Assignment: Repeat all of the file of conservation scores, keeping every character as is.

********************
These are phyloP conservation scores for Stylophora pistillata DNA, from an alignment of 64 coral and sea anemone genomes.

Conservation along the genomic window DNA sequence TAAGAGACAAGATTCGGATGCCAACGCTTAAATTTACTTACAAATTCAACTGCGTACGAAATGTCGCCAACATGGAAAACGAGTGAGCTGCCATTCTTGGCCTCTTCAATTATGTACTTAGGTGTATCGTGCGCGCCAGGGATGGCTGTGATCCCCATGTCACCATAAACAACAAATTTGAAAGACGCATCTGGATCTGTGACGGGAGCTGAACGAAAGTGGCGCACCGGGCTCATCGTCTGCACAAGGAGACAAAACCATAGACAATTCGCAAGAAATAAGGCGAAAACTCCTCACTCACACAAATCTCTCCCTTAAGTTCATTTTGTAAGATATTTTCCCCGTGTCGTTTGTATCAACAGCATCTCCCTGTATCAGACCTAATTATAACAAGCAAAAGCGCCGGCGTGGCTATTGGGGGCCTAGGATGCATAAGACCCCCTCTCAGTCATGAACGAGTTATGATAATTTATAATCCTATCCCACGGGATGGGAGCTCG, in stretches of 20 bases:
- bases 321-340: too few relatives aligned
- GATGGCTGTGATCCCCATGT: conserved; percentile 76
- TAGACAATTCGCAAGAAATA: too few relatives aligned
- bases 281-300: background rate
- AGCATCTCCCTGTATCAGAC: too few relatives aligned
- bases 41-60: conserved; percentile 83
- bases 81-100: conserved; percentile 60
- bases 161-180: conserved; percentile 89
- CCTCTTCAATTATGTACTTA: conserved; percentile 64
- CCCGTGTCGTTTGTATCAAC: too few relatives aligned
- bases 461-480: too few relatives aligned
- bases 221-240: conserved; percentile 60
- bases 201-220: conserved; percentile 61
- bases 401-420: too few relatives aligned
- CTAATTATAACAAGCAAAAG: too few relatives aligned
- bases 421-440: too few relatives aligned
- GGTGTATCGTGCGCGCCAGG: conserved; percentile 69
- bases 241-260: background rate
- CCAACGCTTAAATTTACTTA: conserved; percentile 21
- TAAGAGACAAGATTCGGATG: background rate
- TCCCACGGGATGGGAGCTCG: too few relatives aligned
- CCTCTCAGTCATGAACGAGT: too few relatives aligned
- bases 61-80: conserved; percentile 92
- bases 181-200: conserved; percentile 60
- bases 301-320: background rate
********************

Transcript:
These are phyloP conservation scores for Stylophora pistillata DNA, from an alignment of 64 coral and sea anemone genomes.

Conservation along the genomic window DNA sequence TAAGAGACAAGATTCGGATGCCAACGCTTAAATTTACTTACAAATTCAACTGCGTACGAAATGTCGCCAACATGGAAAACGAGTGAGCTGCCATTCTTGGCCTCTTCAATTATGTACTTAGGTGTATCGTGCGCGCCAGGGATGGCTGTGATCCCCATGTCACCATAAACAACAAATTTGAAAGACGCATCTGGATCTGTGACGGGAGCTGAACGAAAGTGGCGCACCGGGCTCATCGTCTGCACAAGGAGACAAAACCATAGACAATTCGCAAGAAATAAGGCGAAAACTCCTCACTCACACAAATCTCTCCCTTAAGTTCATTTTGTAAGATATTTTCCCCGTGTCGTTTGTATCAACAGCATCTCCCTGTATCAGACCTAATTATAACAAGCAAAAGCGCCGGCGTGGCTATTGGGGGCCTAGGATGCATAAGACCCCCTCTCAGTCATGAACGAGTTATGATAATTTATAATCCTATCCCACGGGATGGGAGCTCG, in stretches of 20 bases:
- bases 321-340: too few relatives aligned
- GATGGCTGTGATCCCCATGT: conserved; percentile 76
- TAGACAATTCGCAAGAAATA: too few relatives aligned
- bases 281-300: background rate
- AGCATCTCCCTGTATCAGAC: too few relatives aligned
- bases 41-60: conserved; percentile 83
- bases 81-100: conserved; percentile 60
- bases 161-180: conserved; percentile 89
- CCTCTTCAATTATGTACTTA: conserved; percentile 64
- CCCGTGTCGTTTGTATCAAC: too few relatives aligned
- bases 461-480: too few relatives aligned
- bases 221-240: conserved; percentile 60
- bases 201-220: conserved; percentile 61
- bases 401-420: too few relatives aligned
- CTAATTATAACAAGCAAAAG: too few relatives aligned
- bases 421-440: too few relatives aligned
- GGTGTATCGTGCGCGCCAGG: conserved; percentile 69
- bases 241-260: background rate
- CCAACGCTTAAATTTACTTA: conserved; percentile 21
- TAAGAGACAAGATTCGGATG: background rate
- TCCCACGGGATGGGAGCTCG: too few relatives aligned
- CCTCTCAGTCATGAACGAGT: too few relatives aligned
- bases 61-80: conserved; percentile 92
- bases 181-200: conserved; percentile 60
- bases 301-320: background rate